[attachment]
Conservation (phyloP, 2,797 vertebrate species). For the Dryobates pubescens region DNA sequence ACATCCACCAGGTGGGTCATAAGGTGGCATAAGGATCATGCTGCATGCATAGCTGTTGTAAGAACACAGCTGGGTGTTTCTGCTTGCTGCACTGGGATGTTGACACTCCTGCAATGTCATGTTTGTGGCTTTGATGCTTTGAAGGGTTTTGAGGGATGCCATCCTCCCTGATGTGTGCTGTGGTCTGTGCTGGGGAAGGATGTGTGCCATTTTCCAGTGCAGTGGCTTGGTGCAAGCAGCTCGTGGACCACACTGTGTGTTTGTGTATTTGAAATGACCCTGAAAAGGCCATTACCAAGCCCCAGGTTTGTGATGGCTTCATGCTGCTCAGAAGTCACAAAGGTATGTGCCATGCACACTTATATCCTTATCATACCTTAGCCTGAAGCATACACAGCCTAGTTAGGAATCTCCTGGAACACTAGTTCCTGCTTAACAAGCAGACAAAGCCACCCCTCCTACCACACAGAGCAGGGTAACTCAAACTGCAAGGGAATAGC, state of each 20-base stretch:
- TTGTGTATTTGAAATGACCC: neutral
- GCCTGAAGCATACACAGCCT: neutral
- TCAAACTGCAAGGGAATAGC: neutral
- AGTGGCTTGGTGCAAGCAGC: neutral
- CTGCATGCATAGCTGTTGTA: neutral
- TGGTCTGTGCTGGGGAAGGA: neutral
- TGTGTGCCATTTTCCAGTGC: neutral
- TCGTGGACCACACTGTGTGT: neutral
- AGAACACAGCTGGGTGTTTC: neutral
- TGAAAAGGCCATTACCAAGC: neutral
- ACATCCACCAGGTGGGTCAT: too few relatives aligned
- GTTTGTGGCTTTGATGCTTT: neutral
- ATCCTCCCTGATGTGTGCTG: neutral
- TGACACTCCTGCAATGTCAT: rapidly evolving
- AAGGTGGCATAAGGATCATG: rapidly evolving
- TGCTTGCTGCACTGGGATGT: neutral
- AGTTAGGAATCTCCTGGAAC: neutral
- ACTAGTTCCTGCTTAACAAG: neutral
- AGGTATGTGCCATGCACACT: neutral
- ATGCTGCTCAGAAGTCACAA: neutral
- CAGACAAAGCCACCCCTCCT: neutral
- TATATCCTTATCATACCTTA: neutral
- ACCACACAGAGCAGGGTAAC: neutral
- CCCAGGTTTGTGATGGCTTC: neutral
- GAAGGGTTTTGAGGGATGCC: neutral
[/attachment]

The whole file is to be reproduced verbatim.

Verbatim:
Conservation (phyloP, 2,797 vertebrate species). For the Dryobates pubescens region DNA sequence ACATCCACCAGGTGGGTCATAAGGTGGCATAAGGATCATGCTGCATGCATAGCTGTTGTAAGAACACAGCTGGGTGTTTCTGCTTGCTGCACTGGGATGTTGACACTCCTGCAATGTCATGTTTGTGGCTTTGATGCTTTGAAGGGTTTTGAGGGATGCCATCCTCCCTGATGTGTGCTGTGGTCTGTGCTGGGGAAGGATGTGTGCCATTTTCCAGTGCAGTGGCTTGGTGCAAGCAGCTCGTGGACCACACTGTGTGTTTGTGTATTTGAAATGACCCTGAAAAGGCCATTACCAAGCCCCAGGTTTGTGATGGCTTCATGCTGCTCAGAAGTCACAAAGGTATGTGCCATGCACACTTATATCCTTATCATACCTTAGCCTGAAGCATACACAGCCTAGTTAGGAATCTCCTGGAACACTAGTTCCTGCTTAACAAGCAGACAAAGCCACCCCTCCTACCACACAGAGCAGGGTAACTCAAACTGCAAGGGAATAGC, state of each 20-base stretch:
- TTGTGTATTTGAAATGACCC: neutral
- GCCTGAAGCATACACAGCCT: neutral
- TCAAACTGCAAGGGAATAGC: neutral
- AGTGGCTTGGTGCAAGCAGC: neutral
- CTGCATGCATAGCTGTTGTA: neutral
- TGGTCTGTGCTGGGGAAGGA: neutral
- TGTGTGCCATTTTCCAGTGC: neutral
- TCGTGGACCACACTGTGTGT: neutral
- AGAACACAGCTGGGTGTTTC: neutral
- TGAAAAGGCCATTACCAAGC: neutral
- ACATCCACCAGGTGGGTCAT: too few relatives aligned
- GTTTGTGGCTTTGATGCTTT: neutral
- ATCCTCCCTGATGTGTGCTG: neutral
- TGACACTCCTGCAATGTCAT: rapidly evolving
- AAGGTGGCATAAGGATCATG: rapidly evolving
- TGCTTGCTGCACTGGGATGT: neutral
- AGTTAGGAATCTCCTGGAAC: neutral
- ACTAGTTCCTGCTTAACAAG: neutral
- AGGTATGTGCCATGCACACT: neutral
- ATGCTGCTCAGAAGTCACAA: neutral
- CAGACAAAGCCACCCCTCCT: neutral
- TATATCCTTATCATACCTTA: neutral
- ACCACACAGAGCAGGGTAAC: neutral
- CCCAGGTTTGTGATGGCTTC: neutral
- GAAGGGTTTTGAGGGATGCC: neutral